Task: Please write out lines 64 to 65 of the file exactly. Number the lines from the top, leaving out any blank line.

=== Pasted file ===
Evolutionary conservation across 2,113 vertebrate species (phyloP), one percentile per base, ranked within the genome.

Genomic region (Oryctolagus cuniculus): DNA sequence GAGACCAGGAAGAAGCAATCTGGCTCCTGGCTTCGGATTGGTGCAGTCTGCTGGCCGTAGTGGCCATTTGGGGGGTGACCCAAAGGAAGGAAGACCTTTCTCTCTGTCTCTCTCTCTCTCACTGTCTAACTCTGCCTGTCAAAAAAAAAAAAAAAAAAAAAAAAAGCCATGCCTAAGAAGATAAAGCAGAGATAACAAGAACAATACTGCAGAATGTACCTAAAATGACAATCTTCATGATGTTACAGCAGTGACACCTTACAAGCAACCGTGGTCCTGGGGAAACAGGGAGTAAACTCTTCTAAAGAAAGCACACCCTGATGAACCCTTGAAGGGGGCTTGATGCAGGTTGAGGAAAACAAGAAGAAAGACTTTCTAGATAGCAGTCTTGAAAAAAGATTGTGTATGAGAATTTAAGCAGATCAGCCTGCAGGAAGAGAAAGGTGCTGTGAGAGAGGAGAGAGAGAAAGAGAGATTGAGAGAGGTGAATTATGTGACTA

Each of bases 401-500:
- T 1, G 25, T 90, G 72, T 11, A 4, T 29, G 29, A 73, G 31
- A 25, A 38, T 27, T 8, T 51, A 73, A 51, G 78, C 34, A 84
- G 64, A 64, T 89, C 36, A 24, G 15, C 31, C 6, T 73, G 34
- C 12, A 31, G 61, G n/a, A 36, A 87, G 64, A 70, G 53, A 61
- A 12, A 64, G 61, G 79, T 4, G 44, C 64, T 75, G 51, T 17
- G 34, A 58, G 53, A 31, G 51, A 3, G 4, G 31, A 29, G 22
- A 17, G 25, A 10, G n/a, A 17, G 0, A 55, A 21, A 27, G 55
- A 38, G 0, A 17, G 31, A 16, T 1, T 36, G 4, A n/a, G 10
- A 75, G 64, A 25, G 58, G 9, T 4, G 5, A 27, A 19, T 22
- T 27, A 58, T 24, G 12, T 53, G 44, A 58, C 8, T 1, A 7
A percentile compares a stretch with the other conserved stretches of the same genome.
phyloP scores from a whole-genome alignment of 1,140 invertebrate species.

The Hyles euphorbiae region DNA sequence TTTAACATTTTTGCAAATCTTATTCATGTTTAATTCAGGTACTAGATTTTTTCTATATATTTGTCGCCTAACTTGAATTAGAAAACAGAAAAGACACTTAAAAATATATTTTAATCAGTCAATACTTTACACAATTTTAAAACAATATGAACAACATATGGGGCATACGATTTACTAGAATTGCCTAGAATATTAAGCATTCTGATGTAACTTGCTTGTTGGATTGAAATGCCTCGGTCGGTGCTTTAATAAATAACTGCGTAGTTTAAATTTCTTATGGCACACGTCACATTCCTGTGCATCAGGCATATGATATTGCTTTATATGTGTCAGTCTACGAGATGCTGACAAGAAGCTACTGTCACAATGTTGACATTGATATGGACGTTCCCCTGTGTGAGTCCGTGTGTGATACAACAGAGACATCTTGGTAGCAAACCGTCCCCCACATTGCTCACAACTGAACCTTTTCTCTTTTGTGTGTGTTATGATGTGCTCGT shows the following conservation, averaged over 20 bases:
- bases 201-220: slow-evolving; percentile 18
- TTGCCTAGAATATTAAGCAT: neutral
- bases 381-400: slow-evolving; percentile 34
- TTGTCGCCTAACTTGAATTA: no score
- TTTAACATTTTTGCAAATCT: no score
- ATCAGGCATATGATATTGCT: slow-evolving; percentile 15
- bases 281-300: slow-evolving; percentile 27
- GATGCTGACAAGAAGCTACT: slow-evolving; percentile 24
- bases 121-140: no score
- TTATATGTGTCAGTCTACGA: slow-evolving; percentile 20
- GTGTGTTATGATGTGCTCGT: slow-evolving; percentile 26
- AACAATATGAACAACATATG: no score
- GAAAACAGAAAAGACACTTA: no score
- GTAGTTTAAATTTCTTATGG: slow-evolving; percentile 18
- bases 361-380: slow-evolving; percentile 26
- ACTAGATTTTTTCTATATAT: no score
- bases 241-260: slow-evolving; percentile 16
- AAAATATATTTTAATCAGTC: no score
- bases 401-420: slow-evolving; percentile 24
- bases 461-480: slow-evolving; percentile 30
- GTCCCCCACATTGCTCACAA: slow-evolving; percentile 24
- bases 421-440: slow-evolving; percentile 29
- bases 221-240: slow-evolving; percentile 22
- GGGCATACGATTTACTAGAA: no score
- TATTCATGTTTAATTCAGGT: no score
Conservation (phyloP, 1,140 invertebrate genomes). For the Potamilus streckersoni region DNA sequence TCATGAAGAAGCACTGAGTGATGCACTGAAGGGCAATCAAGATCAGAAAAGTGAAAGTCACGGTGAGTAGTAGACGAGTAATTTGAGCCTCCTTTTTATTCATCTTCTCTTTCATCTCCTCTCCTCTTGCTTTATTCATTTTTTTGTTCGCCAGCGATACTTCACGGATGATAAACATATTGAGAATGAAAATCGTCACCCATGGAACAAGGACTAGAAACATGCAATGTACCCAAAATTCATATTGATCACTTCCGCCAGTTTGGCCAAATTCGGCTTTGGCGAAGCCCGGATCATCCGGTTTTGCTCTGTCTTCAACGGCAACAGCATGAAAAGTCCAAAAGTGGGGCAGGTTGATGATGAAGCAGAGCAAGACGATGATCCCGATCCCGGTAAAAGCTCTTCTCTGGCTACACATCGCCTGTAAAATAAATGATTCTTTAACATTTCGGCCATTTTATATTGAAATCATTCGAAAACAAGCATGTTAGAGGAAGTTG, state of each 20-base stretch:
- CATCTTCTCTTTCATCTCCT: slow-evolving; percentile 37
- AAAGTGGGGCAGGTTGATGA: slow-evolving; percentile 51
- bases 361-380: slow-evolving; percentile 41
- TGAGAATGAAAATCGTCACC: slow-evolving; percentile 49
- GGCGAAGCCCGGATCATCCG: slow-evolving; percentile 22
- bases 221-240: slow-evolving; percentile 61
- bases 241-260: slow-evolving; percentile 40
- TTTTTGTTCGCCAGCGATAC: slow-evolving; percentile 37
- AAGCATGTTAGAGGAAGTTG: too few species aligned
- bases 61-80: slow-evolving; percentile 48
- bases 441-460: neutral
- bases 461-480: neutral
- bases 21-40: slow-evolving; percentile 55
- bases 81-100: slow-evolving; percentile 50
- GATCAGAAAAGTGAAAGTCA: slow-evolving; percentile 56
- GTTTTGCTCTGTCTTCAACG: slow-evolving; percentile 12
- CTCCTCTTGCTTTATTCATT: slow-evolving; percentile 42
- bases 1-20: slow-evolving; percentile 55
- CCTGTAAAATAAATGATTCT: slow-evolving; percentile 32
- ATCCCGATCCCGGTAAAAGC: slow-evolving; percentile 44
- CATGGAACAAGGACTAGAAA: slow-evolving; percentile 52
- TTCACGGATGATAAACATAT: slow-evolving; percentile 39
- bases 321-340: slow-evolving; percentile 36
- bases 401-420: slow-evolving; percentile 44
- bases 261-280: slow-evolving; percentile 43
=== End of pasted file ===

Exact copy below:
- TTCACGGATGATAAACATAT: slow-evolving; percentile 39
- bases 321-340: slow-evolving; percentile 36